Common SensesChristiana Zenner Peppard
A Blog of the Orthodox Christian Studies Center of Fordham University
On Friday, Sept. 1, Ecumenical Patriarch Bartholomew and Pope Francis issued a “Joint Message on the World Day of Prayer for Creation.” Just over one page long, the pithy document packs an ethical imperative into its message about prayer for creation. This isn’t the first time that a pope and Patriarch have opined together on the environment: in 2002, John Paul II and Bartholomew penned a “Common Declaration” that drew on Orthodox theologies of Creation and Catholic Social Teaching to critique the environmental outcomes of “an economic and technological progress which does not recognize and take into account its limits”. In that document, the leaders called for “a growth of an ecological awareness,” and pressed the importance of the notion of stewardship, humility, and alignment with the natural (moral) law. Such ideas can be found in many teachings from both ecclesial bodies, but it is unquestionable that this new, September 1, 2017, exhortation emphasizes solidarity, service, and collective responsibility and action in important new ways.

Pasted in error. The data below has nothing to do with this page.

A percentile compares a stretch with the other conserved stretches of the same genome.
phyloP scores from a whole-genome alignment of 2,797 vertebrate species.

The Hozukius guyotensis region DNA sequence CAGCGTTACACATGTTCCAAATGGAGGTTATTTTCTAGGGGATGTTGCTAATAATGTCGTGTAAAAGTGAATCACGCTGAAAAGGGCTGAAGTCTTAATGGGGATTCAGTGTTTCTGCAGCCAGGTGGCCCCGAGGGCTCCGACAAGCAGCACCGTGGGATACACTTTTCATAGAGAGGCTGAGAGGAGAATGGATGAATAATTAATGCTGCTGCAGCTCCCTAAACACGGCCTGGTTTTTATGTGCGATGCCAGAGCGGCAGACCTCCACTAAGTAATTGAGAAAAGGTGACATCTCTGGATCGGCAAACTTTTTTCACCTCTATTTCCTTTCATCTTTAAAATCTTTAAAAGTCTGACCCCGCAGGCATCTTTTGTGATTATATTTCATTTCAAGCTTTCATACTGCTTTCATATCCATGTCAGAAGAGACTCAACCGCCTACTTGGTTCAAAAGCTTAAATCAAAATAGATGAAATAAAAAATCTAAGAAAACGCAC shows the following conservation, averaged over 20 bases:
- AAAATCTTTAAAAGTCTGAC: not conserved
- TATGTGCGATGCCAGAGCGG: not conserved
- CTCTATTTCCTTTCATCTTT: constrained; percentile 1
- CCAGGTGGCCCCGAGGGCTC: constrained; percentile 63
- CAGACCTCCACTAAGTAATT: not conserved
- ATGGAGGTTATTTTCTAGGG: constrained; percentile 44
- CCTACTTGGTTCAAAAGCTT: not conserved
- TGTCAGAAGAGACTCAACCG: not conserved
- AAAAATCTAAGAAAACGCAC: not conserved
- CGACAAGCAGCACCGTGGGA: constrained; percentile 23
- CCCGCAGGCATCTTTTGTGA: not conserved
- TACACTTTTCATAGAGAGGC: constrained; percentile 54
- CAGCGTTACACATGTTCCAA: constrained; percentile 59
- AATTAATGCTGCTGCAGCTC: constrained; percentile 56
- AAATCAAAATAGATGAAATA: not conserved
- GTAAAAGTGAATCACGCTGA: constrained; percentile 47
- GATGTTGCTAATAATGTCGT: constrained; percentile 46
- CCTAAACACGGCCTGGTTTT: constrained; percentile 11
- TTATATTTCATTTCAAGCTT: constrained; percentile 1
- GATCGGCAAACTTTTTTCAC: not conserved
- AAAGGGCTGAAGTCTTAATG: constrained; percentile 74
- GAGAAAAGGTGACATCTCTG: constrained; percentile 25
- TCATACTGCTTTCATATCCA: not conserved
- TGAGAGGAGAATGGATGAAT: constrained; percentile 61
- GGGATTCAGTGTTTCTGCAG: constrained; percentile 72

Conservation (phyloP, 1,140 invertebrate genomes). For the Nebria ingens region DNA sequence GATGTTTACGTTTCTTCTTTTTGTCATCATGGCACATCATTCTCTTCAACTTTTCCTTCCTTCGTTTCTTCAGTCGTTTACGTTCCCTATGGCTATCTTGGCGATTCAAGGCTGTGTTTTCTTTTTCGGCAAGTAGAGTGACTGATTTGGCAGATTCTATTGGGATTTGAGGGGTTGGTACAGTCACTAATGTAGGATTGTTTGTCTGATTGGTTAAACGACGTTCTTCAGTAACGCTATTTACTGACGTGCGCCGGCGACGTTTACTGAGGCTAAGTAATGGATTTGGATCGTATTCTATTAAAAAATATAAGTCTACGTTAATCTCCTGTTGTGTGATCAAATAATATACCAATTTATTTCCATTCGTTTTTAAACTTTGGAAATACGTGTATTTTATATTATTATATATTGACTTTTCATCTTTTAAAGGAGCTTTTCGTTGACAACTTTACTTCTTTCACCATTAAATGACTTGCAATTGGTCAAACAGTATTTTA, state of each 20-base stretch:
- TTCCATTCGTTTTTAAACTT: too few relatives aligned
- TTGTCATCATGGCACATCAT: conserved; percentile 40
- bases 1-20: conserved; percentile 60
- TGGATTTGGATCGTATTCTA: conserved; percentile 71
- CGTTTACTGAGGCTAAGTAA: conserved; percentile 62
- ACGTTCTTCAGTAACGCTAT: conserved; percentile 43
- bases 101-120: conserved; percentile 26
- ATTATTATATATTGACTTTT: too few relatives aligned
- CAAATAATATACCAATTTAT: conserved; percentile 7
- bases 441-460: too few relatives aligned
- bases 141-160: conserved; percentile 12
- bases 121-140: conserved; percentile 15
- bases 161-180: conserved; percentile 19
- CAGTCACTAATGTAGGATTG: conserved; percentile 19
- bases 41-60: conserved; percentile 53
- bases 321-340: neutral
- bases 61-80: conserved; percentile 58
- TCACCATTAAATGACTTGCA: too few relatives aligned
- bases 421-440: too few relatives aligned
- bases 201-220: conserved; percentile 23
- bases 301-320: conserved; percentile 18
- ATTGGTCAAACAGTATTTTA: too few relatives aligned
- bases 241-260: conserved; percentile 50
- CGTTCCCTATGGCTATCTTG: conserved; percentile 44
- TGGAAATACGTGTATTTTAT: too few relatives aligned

What does the document say? The first paragraph begins with Scripture; thereafter, climate change is the central concern, especially the negative impacts on “those who live in poverty in every corner of the globe.” Like Benedict XVI in Caritas in veritate (2009) and Francis in Laudato Si’ (2015), the implication is that super-developed nations and populations have a special form of responsibility in remediating and resolving problems that benefit the elite few at the expense of the many people suffering worldwide. The third paragraph is resonant with Catholic Social Teaching on the environment, in a nutshell: “Our obligation to use the earth’s goods responsibly implies the recognition of and respect for all people and all living creatures. The urgent call and challenge to care for creation are an invitation for all of humanity to work toward sustainable and integral development.”
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